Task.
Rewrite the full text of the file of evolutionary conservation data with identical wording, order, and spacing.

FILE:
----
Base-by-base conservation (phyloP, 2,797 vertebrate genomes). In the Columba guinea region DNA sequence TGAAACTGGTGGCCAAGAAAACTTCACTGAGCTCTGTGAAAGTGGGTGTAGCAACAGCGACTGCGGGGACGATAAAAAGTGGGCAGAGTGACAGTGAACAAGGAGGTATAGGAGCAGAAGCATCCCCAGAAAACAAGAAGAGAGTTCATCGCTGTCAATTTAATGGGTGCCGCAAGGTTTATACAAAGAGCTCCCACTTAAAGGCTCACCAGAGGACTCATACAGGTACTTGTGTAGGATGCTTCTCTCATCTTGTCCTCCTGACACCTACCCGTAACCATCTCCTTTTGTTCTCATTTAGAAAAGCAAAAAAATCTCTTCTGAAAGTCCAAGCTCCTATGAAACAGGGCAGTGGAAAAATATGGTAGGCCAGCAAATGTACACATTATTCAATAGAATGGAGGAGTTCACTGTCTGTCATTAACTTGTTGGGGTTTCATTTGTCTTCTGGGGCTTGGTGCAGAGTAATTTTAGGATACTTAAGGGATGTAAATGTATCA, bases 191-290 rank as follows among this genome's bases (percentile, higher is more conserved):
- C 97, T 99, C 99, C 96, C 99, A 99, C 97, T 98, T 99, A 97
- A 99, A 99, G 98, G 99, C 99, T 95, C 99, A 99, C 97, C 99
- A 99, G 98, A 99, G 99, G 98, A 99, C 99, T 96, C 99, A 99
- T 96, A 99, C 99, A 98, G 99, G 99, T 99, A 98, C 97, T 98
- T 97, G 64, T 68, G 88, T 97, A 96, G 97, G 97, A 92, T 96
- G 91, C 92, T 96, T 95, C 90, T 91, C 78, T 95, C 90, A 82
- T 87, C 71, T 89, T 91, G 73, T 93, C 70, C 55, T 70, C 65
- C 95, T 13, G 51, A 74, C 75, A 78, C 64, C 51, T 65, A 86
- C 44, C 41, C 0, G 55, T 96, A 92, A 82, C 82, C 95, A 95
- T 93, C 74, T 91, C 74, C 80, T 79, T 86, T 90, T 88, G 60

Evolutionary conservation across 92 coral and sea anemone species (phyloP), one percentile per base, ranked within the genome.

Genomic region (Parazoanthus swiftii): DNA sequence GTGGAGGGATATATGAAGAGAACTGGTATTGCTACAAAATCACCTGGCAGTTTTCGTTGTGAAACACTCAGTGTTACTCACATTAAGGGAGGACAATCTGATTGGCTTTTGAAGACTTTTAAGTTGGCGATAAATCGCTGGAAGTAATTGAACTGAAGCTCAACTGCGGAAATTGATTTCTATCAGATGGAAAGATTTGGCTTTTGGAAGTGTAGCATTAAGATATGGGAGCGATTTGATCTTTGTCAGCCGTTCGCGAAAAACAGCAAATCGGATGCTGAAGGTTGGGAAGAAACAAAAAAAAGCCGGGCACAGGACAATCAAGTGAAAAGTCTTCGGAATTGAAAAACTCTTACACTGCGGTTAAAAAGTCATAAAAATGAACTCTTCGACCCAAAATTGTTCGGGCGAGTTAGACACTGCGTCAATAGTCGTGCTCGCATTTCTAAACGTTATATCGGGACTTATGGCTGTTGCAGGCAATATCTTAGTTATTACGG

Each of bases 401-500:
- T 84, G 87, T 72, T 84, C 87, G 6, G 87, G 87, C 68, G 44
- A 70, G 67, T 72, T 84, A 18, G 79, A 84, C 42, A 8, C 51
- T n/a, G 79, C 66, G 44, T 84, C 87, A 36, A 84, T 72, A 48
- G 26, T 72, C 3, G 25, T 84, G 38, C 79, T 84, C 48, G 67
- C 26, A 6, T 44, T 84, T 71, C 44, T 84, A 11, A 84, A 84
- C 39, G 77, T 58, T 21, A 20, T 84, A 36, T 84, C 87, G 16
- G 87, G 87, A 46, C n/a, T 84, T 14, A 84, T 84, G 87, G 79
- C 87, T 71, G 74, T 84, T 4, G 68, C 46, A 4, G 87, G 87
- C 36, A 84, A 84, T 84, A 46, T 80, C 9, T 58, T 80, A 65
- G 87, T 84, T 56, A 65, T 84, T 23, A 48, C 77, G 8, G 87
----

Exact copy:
Base-by-base conservation (phyloP, 2,797 vertebrate genomes). In the Columba guinea region DNA sequence TGAAACTGGTGGCCAAGAAAACTTCACTGAGCTCTGTGAAAGTGGGTGTAGCAACAGCGACTGCGGGGACGATAAAAAGTGGGCAGAGTGACAGTGAACAAGGAGGTATAGGAGCAGAAGCATCCCCAGAAAACAAGAAGAGAGTTCATCGCTGTCAATTTAATGGGTGCCGCAAGGTTTATACAAAGAGCTCCCACTTAAAGGCTCACCAGAGGACTCATACAGGTACTTGTGTAGGATGCTTCTCTCATCTTGTCCTCCTGACACCTACCCGTAACCATCTCCTTTTGTTCTCATTTAGAAAAGCAAAAAAATCTCTTCTGAAAGTCCAAGCTCCTATGAAACAGGGCAGTGGAAAAATATGGTAGGCCAGCAAATGTACACATTATTCAATAGAATGGAGGAGTTCACTGTCTGTCATTAACTTGTTGGGGTTTCATTTGTCTTCTGGGGCTTGGTGCAGAGTAATTTTAGGATACTTAAGGGATGTAAATGTATCA, bases 191-290 rank as follows among this genome's bases (percentile, higher is more conserved):
- C 97, T 99, C 99, C 96, C 99, A 99, C 97, T 98, T 99, A 97
- A 99, A 99, G 98, G 99, C 99, T 95, C 99, A 99, C 97, C 99
- A 99, G 98, A 99, G 99, G 98, A 99, C 99, T 96, C 99, A 99
- T 96, A 99, C 99, A 98, G 99, G 99, T 99, A 98, C 97, T 98
- T 97, G 64, T 68, G 88, T 97, A 96, G 97, G 97, A 92, T 96
- G 91, C 92, T 96, T 95, C 90, T 91, C 78, T 95, C 90, A 82
- T 87, C 71, T 89, T 91, G 73, T 93, C 70, C 55, T 70, C 65
- C 95, T 13, G 51, A 74, C 75, A 78, C 64, C 51, T 65, A 86
- C 44, C 41, C 0, G 55, T 96, A 92, A 82, C 82, C 95, A 95
- T 93, C 74, T 91, C 74, C 80, T 79, T 86, T 90, T 88, G 60

Evolutionary conservation across 92 coral and sea anemone species (phyloP), one percentile per base, ranked within the genome.

Genomic region (Parazoanthus swiftii): DNA sequence GTGGAGGGATATATGAAGAGAACTGGTATTGCTACAAAATCACCTGGCAGTTTTCGTTGTGAAACACTCAGTGTTACTCACATTAAGGGAGGACAATCTGATTGGCTTTTGAAGACTTTTAAGTTGGCGATAAATCGCTGGAAGTAATTGAACTGAAGCTCAACTGCGGAAATTGATTTCTATCAGATGGAAAGATTTGGCTTTTGGAAGTGTAGCATTAAGATATGGGAGCGATTTGATCTTTGTCAGCCGTTCGCGAAAAACAGCAAATCGGATGCTGAAGGTTGGGAAGAAACAAAAAAAAGCCGGGCACAGGACAATCAAGTGAAAAGTCTTCGGAATTGAAAAACTCTTACACTGCGGTTAAAAAGTCATAAAAATGAACTCTTCGACCCAAAATTGTTCGGGCGAGTTAGACACTGCGTCAATAGTCGTGCTCGCATTTCTAAACGTTATATCGGGACTTATGGCTGTTGCAGGCAATATCTTAGTTATTACGG

Each of bases 401-500:
- T 84, G 87, T 72, T 84, C 87, G 6, G 87, G 87, C 68, G 44
- A 70, G 67, T 72, T 84, A 18, G 79, A 84, C 42, A 8, C 51
- T n/a, G 79, C 66, G 44, T 84, C 87, A 36, A 84, T 72, A 48
- G 26, T 72, C 3, G 25, T 84, G 38, C 79, T 84, C 48, G 67
- C 26, A 6, T 44, T 84, T 71, C 44, T 84, A 11, A 84, A 84
- C 39, G 77, T 58, T 21, A 20, T 84, A 36, T 84, C 87, G 16
- G 87, G 87, A 46, C n/a, T 84, T 14, A 84, T 84, G 87, G 79
- C 87, T 71, G 74, T 84, T 4, G 68, C 46, A 4, G 87, G 87
- C 36, A 84, A 84, T 84, A 46, T 80, C 9, T 58, T 80, A 65
- G 87, T 84, T 56, A 65, T 84, T 23, A 48, C 77, G 8, G 87